Ground Beef

USDA extends E coli ban in ground beef

The USDA will ban the sale of any ground beef tainted with the notorious “Big Six” strains of E. coli that are increasingly showing up as the cause of severe illness from food, starting next March. Officials have been under pressure from food safety advocates and politicians to do more to keep the potentially deadly bacteria out of meat, but the beef industry said the move was unnecessary and could force the price of ground beef to rise.

As a result of this action, if the E. coli serogroups O26, O103, O45, O111, O121, and O145 are found in raw ground beef or its precursors, those products will be prohibited from entering commerce.

Like E. coli O157:H7, these serogroups can cause severe illness and even death, and young children and the elderly are at highest risk. The Centers for Disease Control and Prevention identifies these particular serogroups of non-O157:H7 Shiga-toxin producing E. coli, or non-O157 STEC, as those responsible for the greatest numbers of non-O157 STEC illnesses, hospitalizations, and deaths in the United States.

The new rule means that these six relatively rare forms of E. coli will be treated the same as their notorious and more common cousin, E. coli O157:H7. It was banned from ground beef in 1994 after an outbreak killed four children and sickened hundreds of people.

Toxic E. coli, in its most common O157 form, is so virulent that just a few organisms can make people violently sick. It lives in the digestive tracts of cows and can get on meat during slaughter. It can cause bloody diarrhea, stomach cramps and, in severe cases, kidney failure.

Once the ban takes effect, meat producers will be required to test their product for all seven strains, and will not be allowed to sell any meat found to harbour them.

The ban applies only to ground beef, beef scraps and machine-tenderized steaks. Among meats that commonly contain E. coli, these are the only ones that are often eaten without first being cooked to the bacteria-eliminating 160 degrees Fahrenheit. Ground beef that tests positive for the bacteria can still be used in cooked meat products, which are usually heated far above the temperature required to kill E. coli.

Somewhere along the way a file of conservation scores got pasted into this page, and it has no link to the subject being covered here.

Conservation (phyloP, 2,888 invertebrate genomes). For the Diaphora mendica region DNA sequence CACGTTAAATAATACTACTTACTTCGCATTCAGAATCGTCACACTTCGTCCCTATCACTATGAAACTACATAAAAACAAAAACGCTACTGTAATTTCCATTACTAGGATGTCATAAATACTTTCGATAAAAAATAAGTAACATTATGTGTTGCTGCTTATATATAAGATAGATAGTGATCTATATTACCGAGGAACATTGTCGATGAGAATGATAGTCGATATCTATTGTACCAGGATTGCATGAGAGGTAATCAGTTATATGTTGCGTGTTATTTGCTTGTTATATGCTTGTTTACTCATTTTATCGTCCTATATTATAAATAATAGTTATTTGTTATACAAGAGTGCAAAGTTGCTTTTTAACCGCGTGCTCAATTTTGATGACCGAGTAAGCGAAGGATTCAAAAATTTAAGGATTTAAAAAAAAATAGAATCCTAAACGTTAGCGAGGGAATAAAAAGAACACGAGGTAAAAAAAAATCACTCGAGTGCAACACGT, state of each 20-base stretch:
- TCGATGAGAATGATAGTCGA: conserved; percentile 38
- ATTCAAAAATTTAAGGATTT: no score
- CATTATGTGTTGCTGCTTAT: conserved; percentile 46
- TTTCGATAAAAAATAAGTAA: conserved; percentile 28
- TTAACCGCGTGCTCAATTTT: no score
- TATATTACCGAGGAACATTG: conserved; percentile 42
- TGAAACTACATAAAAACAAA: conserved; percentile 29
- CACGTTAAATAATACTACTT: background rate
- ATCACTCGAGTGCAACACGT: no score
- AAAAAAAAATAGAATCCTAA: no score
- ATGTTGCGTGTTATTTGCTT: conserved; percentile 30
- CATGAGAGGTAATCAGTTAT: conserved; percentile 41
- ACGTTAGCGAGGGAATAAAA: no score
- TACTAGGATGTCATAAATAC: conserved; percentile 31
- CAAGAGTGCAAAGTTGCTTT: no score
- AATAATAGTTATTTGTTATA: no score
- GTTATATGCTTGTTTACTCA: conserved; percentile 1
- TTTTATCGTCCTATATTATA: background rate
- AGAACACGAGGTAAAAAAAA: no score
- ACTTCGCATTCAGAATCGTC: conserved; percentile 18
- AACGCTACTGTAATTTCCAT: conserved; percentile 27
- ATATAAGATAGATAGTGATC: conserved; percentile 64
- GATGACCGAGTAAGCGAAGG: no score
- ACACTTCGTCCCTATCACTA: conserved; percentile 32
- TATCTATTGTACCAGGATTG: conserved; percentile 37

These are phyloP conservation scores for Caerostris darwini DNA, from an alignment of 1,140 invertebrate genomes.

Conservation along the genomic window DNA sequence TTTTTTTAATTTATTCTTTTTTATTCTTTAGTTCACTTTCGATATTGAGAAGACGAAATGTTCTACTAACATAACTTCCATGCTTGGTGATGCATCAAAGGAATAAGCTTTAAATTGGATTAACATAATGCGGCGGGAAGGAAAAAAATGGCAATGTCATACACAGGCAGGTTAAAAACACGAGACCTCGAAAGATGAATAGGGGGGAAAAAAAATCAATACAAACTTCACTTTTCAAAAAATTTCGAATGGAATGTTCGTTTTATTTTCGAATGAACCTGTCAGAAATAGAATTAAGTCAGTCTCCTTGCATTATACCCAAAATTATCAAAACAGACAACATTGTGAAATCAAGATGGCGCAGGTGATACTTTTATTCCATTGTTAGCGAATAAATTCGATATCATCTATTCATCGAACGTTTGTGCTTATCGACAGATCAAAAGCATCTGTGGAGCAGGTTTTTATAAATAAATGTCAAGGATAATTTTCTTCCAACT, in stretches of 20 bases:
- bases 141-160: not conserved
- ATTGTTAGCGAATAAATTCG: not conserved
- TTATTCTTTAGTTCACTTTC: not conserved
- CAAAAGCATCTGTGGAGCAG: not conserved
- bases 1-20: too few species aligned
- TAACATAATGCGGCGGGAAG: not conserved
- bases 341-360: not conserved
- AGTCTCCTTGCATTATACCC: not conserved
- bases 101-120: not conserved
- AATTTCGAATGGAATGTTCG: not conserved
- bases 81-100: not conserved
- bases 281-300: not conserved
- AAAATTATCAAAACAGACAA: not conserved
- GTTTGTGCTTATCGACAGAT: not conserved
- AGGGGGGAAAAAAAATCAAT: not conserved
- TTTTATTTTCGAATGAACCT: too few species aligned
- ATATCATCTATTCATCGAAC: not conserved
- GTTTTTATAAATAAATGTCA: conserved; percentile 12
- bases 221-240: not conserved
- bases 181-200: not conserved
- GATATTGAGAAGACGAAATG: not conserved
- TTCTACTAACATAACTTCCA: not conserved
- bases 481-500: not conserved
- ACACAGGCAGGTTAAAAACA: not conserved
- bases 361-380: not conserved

The ban was widely predicted to be imminent and inevitable in light of this summer’s rash of E. coli outbreaks.

“The Obama Administration is committed to protecting our food supply and preventing illnesses before they happen,” said Agriculture Secretary Tom Vilsack. “Today’s announcement does exactly that by targeting and eliminating contaminated products from the market. Too often, we are caught reacting to a problem instead of preventing it. This new policy will help stop problems before they start.”

But the American Meat Institute, an industry group, has argued that safety measures already in place are sufficient.

“Imposing this new regulatory program on ground beef will cost tens of millions of federal and industry dollars — costs that likely will be borne by taxpayers and consumers,” the group said in a statement. “It is neither likely to yield a significant public health benefit nor is it good public policy.”

In other food-safety-related news from the USDA this week – yesterday, the department announced that it would begin testing pork for antibiotics. The USDA will use new, sensitive tests to address a growing fear among consumers and doctors that antibiotic residue in animal products could present risks to human health.

The New York Times: Read more